Electric field problem -- Repulsive force between two charged spheres

In summary, the conversation discusses an attempt to solve a problem involving two spheres that touch and then separate, resulting in a different force each time. The question is raised about what causes the force to change and it is suggested that the charges get equalized. The main difficulty lies in determining the original charges of the spheres.
  • #1
Dezzi
2
0
Homework Statement
Two identical spheres have charges q1 and q2. When they are 20 cm apart, the replusive force between them is 1.35×10^‐4N. After they touched together and separated once again to 20cm, the replusive force between them is 1.406×10^-4N. FIND q1 and q2. (Ans 20nC; 30 nC)
Relevant Equations
F=kQ1Q2/r^2
I attempt to solve the problem in the picture below.
 

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  • #2
Why is the force different the second time?
 
  • #3
PeroK said:
Why is the force different the second time?
The question say " they touched together and separated once again"
 
  • #4
Dezzi said:
The question say " they touched together and separated once again"
So, what changed?
 
  • #5
PeroK said:
So, what changed?
I guess the charges get equalised. So, you've worked out that average charge: ##2.5 nC##, which looks right.

The hard bit is to figure out what the original charges were. Any ideas?
 
  • #6
A quibble: since the spheres are evidently conductors, the question ought to specify that the spheres are much smaller than 20cm radius. Otherwise the charge distributions complicate matters.
 
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Related to Electric field problem -- Repulsive force between two charged spheres

1. What is an electric field?

An electric field is a region around a charged object where other charged objects experience a force. It is created by the presence of a charged object and can be either attractive or repulsive depending on the charge of the objects involved.

2. How does the repulsive force between two charged spheres relate to the electric field?

The repulsive force between two charged spheres is a result of the electric field created by the charges on the spheres. The electric field exerts a force on the charges, causing them to repel each other.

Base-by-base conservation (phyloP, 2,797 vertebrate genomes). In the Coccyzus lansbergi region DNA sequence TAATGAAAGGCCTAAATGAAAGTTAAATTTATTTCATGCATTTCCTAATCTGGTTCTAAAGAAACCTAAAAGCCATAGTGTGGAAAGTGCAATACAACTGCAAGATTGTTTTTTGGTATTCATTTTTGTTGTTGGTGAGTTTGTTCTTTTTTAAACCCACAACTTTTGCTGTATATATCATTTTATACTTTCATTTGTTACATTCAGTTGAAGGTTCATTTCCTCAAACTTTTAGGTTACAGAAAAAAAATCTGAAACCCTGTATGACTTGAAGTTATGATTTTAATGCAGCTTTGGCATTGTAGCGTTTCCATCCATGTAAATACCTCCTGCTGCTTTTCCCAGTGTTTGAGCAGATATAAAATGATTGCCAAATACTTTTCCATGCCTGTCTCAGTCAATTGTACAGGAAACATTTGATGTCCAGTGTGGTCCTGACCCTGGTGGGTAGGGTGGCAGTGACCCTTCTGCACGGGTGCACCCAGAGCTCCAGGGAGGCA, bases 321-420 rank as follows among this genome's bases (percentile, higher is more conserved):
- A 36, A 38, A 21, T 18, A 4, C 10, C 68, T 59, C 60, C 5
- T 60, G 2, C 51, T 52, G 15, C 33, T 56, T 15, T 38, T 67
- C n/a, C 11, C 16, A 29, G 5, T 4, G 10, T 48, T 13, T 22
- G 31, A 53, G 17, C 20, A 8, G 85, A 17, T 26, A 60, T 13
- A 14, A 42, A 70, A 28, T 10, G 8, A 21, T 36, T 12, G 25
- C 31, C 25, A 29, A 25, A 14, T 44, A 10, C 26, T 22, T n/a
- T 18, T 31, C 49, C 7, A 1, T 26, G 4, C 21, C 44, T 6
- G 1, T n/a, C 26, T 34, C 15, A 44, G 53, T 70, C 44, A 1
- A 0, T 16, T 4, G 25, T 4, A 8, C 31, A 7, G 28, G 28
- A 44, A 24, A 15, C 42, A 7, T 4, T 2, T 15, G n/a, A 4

3. What factors affect the strength of the repulsive force between two charged spheres?

The strength of the repulsive force between two charged spheres is affected by the magnitude of the charges on the spheres, the distance between the spheres, and the medium in which the spheres are located. The force increases with the magnitude of the charges and decreases with the distance between the spheres. The medium can also affect the force through its dielectric constant.

4. How is the repulsive force between two charged spheres calculated?

The repulsive force between two charged spheres can be calculated using Coulomb's law, which states that the force is directly proportional to the product of the charges and inversely proportional to the square of the distance between the spheres. The formula is F = (k * q1 * q2) / r2, where k is the Coulomb's constant, q1 and q2 are the charges on the spheres, and r is the distance between them.

5. Can the repulsive force between two charged spheres be completely eliminated?

Yes, the repulsive force between two charged spheres can be completely eliminated if the charges on the spheres are equal in magnitude and opposite in sign. In this case, the electric field between the spheres will be zero, and there will be no force of repulsion. This is known as a neutralization reaction.

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